“Thank you, thank you very much! If it wasn’t for your video, that I saw by chance on YouTube a few months ago, I would have never thought to have my skin checked… I actually didn’t know what melanoma was! Now everything seems to be fine, you, your commitment your work actually saved my life. Thank you with all myself, I hope I will have the opportunity to support your precious job in the years to come. I really owe you so much. Thank you. Cesare from Italy”.
Dear 16 Year Old Me propelled the David Cornfield Melanoma Fund onto the global stage and earned us the credibility needed to become the organization we are today. It also validated the fact that our message of awareness was compelling – our viewers heard it, understood it, and shared it.
So with that knowledge, the David Cornfield Melanoma Fund will continue to work tirelessly to promote melanoma prevention and early detection. We are incredibly thankful to everyone who made Dear 16 Year Old succeed and all the donors and supporters that took a chance on us. We hope that we have made each of them proud. And of course, we hope that we have made David proud too.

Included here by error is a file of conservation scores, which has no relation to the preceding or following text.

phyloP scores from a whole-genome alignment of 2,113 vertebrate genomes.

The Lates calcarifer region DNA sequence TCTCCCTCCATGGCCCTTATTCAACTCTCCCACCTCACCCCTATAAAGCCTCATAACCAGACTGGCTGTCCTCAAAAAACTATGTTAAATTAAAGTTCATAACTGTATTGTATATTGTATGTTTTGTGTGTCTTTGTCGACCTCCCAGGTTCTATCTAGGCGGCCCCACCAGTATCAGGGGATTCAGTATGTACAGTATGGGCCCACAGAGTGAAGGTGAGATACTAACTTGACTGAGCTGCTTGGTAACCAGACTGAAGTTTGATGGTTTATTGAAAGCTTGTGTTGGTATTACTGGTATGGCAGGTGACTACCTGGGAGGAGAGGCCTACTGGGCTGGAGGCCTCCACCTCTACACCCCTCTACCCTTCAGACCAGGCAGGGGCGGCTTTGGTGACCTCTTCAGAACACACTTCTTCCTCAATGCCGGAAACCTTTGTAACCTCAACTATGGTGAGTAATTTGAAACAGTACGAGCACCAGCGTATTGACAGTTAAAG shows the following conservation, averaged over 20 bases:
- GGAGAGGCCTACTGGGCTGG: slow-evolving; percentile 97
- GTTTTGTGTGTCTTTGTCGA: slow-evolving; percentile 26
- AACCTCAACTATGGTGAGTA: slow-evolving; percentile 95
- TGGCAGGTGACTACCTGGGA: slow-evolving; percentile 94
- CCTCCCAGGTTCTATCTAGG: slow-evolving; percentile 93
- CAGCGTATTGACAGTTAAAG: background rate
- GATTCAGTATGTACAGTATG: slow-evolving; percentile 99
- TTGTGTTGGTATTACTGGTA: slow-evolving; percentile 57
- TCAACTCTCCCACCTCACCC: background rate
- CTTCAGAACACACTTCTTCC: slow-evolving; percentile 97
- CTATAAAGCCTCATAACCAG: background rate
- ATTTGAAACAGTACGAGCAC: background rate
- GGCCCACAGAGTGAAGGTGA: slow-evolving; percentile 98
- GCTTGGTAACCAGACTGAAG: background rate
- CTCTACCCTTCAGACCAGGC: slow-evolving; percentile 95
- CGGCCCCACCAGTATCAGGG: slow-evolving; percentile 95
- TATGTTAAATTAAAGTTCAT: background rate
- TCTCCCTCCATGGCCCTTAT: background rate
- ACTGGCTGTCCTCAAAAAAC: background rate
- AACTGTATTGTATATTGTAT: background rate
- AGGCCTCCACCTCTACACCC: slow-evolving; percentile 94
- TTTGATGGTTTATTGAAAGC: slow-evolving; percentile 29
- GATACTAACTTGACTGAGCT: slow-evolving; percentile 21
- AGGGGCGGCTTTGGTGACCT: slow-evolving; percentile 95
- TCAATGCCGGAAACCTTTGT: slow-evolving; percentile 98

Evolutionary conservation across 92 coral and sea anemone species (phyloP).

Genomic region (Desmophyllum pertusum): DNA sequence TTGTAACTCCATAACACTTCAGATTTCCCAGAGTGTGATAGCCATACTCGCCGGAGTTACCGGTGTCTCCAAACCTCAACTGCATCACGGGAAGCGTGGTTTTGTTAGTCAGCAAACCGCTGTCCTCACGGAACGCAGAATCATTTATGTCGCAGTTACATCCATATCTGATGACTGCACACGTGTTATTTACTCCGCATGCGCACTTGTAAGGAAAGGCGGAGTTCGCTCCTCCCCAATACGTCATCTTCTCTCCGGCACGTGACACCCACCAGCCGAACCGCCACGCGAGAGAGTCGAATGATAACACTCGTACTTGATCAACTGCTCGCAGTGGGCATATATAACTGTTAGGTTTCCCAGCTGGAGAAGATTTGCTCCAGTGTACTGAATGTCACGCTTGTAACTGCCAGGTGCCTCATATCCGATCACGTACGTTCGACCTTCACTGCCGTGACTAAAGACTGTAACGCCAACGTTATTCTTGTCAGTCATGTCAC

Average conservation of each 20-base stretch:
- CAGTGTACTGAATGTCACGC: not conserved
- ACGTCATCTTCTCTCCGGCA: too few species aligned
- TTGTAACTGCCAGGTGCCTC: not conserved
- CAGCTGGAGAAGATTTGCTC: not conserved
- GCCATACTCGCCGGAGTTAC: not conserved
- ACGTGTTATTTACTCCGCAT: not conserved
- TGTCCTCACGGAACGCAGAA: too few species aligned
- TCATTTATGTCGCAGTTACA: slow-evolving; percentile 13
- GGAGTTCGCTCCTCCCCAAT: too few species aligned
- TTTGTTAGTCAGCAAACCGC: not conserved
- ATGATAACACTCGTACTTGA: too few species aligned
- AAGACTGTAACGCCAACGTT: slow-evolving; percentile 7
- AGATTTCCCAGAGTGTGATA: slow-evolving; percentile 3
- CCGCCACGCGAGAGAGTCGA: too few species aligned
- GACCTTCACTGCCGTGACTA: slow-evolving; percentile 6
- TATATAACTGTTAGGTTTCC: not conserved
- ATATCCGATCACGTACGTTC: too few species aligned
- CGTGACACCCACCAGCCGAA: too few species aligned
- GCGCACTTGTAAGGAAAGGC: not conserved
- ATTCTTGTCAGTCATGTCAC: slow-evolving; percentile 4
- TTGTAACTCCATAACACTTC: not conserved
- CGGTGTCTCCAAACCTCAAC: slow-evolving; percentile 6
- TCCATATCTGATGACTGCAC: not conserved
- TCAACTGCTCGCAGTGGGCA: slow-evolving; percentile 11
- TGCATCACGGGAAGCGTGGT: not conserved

By Dave Aizer – television host, writer and producer
January 2nd 2015 was the day that changed my life. It was the day my dermatologist called to tell me the mole he biopsied from my face tested positive for melanoma. As a guy who grew up in South Florida, I certainly knew of melanoma; but I had no idea what it really was. I just thought it was “skin cancer.” I didn’t know it could penetrate your lymph nodes, spread throughout your body and potentially kill you.